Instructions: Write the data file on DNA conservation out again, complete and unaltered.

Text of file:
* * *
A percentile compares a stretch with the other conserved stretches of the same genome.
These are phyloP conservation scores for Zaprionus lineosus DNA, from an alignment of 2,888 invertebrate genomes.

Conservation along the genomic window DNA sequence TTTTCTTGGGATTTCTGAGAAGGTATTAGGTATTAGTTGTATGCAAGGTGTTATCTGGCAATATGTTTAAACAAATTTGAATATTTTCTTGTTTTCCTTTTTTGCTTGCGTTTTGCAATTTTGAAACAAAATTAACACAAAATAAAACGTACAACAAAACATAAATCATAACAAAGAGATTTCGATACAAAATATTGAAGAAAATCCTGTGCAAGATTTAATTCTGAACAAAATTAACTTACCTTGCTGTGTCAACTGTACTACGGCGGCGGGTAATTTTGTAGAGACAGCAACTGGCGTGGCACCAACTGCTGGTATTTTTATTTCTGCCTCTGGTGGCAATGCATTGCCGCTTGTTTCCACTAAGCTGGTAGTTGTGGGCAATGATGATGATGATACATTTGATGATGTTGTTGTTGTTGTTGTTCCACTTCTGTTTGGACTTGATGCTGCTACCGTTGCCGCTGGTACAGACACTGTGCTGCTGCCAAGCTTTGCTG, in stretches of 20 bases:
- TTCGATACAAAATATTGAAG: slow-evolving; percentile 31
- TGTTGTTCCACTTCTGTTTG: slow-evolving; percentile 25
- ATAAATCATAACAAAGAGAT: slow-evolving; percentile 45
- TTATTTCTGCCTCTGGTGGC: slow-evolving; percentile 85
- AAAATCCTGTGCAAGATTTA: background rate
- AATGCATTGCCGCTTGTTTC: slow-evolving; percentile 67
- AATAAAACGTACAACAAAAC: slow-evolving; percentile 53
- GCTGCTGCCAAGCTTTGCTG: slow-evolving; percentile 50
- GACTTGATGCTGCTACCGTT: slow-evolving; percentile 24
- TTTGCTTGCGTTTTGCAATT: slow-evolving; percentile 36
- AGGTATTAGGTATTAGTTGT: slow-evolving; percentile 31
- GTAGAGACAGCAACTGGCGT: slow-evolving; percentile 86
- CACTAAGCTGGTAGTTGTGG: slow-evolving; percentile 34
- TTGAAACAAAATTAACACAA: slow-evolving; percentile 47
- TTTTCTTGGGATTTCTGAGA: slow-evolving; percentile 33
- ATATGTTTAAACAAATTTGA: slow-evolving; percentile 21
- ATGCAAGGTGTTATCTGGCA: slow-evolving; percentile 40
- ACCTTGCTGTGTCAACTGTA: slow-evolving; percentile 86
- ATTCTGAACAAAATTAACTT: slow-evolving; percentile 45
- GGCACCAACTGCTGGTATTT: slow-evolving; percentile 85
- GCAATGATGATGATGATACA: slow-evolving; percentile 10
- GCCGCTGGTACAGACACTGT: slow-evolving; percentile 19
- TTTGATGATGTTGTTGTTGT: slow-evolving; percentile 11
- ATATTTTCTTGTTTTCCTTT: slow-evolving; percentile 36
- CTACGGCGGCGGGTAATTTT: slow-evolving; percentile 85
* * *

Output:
A percentile compares a stretch with the other conserved stretches of the same genome.
These are phyloP conservation scores for Zaprionus lineosus DNA, from an alignment of 2,888 invertebrate genomes.

Conservation along the genomic window DNA sequence TTTTCTTGGGATTTCTGAGAAGGTATTAGGTATTAGTTGTATGCAAGGTGTTATCTGGCAATATGTTTAAACAAATTTGAATATTTTCTTGTTTTCCTTTTTTGCTTGCGTTTTGCAATTTTGAAACAAAATTAACACAAAATAAAACGTACAACAAAACATAAATCATAACAAAGAGATTTCGATACAAAATATTGAAGAAAATCCTGTGCAAGATTTAATTCTGAACAAAATTAACTTACCTTGCTGTGTCAACTGTACTACGGCGGCGGGTAATTTTGTAGAGACAGCAACTGGCGTGGCACCAACTGCTGGTATTTTTATTTCTGCCTCTGGTGGCAATGCATTGCCGCTTGTTTCCACTAAGCTGGTAGTTGTGGGCAATGATGATGATGATACATTTGATGATGTTGTTGTTGTTGTTGTTCCACTTCTGTTTGGACTTGATGCTGCTACCGTTGCCGCTGGTACAGACACTGTGCTGCTGCCAAGCTTTGCTG, in stretches of 20 bases:
- TTCGATACAAAATATTGAAG: slow-evolving; percentile 31
- TGTTGTTCCACTTCTGTTTG: slow-evolving; percentile 25
- ATAAATCATAACAAAGAGAT: slow-evolving; percentile 45
- TTATTTCTGCCTCTGGTGGC: slow-evolving; percentile 85
- AAAATCCTGTGCAAGATTTA: background rate
- AATGCATTGCCGCTTGTTTC: slow-evolving; percentile 67
- AATAAAACGTACAACAAAAC: slow-evolving; percentile 53
- GCTGCTGCCAAGCTTTGCTG: slow-evolving; percentile 50
- GACTTGATGCTGCTACCGTT: slow-evolving; percentile 24
- TTTGCTTGCGTTTTGCAATT: slow-evolving; percentile 36
- AGGTATTAGGTATTAGTTGT: slow-evolving; percentile 31
- GTAGAGACAGCAACTGGCGT: slow-evolving; percentile 86
- CACTAAGCTGGTAGTTGTGG: slow-evolving; percentile 34
- TTGAAACAAAATTAACACAA: slow-evolving; percentile 47
- TTTTCTTGGGATTTCTGAGA: slow-evolving; percentile 33
- ATATGTTTAAACAAATTTGA: slow-evolving; percentile 21
- ATGCAAGGTGTTATCTGGCA: slow-evolving; percentile 40
- ACCTTGCTGTGTCAACTGTA: slow-evolving; percentile 86
- ATTCTGAACAAAATTAACTT: slow-evolving; percentile 45
- GGCACCAACTGCTGGTATTT: slow-evolving; percentile 85
- GCAATGATGATGATGATACA: slow-evolving; percentile 10
- GCCGCTGGTACAGACACTGT: slow-evolving; percentile 19
- TTTGATGATGTTGTTGTTGT: slow-evolving; percentile 11
- ATATTTTCTTGTTTTCCTTT: slow-evolving; percentile 36
- CTACGGCGGCGGGTAATTTT: slow-evolving; percentile 85